On this day, back in 1894, our forebears made what was arguably one of the greatest mistakes in history.
November the 6th is the day that Long Island City and the rest of what is now known as Queens voted to give up their sovereign rights as independent municipal entities to join with Manhattan and the Bronx, Staten Island, and the City of Brooklyn to form the City of Greater New York. An enormous section of Queens just stayed out of the whole thing, and became Nassau County. The whole consolidation effort was run out of Tammany Hall over in Manhattan. It was Dick Croker and JJ Byrne’s personal project, and it all became official in 1898 when our modern five boroughs were established.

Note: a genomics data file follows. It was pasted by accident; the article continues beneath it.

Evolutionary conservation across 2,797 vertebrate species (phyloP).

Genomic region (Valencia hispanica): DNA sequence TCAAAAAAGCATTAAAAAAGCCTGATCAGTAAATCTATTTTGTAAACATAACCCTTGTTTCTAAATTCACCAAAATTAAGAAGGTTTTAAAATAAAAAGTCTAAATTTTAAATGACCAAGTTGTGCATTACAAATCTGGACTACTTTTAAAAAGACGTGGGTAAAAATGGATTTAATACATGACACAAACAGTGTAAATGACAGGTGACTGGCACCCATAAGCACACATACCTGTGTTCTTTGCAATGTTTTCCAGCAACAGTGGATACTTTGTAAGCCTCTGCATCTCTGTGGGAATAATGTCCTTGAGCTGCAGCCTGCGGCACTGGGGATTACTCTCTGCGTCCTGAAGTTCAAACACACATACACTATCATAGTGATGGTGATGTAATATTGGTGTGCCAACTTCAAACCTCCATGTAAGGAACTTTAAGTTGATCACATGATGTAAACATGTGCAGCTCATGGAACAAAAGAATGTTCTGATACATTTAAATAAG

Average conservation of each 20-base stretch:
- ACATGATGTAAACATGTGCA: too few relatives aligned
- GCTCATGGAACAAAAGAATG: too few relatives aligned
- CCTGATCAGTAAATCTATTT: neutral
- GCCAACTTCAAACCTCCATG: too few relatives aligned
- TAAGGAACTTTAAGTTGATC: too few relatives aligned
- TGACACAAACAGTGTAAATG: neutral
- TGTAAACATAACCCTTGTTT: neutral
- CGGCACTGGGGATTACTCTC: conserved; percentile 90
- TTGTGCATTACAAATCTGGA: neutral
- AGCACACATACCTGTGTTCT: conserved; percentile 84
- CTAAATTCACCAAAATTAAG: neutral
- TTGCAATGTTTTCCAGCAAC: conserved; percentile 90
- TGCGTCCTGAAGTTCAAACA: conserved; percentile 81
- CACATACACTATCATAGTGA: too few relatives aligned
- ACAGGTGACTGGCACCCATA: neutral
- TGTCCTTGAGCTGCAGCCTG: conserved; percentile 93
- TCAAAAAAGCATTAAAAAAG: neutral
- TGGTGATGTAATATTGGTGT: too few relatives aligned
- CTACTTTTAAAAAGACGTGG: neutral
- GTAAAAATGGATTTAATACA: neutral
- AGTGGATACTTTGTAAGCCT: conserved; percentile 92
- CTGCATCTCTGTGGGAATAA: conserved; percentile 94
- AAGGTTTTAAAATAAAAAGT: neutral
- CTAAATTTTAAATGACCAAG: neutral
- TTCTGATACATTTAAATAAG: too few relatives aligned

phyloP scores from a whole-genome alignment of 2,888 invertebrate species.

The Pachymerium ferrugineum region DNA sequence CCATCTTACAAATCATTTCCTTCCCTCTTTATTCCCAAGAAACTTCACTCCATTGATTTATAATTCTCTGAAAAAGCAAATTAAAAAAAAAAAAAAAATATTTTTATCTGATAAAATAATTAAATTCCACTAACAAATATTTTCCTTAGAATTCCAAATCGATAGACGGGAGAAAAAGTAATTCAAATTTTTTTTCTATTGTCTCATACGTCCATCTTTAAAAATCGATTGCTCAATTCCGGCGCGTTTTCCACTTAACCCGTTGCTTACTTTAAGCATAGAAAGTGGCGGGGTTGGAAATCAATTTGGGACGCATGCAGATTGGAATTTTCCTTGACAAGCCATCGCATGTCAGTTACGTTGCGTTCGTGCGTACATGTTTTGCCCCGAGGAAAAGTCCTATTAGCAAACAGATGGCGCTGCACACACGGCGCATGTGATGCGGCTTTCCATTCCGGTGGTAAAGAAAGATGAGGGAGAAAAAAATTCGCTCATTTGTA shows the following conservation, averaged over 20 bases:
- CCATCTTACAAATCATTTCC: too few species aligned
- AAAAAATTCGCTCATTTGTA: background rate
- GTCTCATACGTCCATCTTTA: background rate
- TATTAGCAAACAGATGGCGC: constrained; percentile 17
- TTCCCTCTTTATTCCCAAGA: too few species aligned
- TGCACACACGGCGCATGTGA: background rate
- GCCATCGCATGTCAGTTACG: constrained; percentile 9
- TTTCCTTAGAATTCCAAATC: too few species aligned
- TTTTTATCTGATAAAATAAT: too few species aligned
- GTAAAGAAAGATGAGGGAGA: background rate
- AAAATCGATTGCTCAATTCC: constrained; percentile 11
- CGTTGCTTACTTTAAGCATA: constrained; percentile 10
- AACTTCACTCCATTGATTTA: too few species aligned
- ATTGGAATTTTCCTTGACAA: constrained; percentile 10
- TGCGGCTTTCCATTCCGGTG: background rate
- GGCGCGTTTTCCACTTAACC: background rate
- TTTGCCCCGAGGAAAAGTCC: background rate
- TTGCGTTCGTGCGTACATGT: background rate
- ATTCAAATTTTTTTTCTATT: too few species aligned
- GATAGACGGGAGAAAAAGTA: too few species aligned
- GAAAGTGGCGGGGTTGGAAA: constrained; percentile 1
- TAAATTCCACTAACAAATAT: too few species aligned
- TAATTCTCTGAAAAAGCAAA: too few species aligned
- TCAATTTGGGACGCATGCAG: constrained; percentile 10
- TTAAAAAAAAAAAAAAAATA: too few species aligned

From “Queens Borough, New York City, 1910-1920: The Borough of Homes and Industry“, courtesy Google Books:
At the election held November 6, 1894, the question of consolidating with the City of New York was voted upon by the residents of Queens County. The majority of votes in favor came from the Long Island City section whose inhabitants, because of their proximity to New York, had been in favor of the project for many years. The western part of the county therefore became part of the City of New York, and is known as Queens Borough; while the eastern part of the county was erected into a separate county, known as Nassau, taking its name from the early name for Long Island.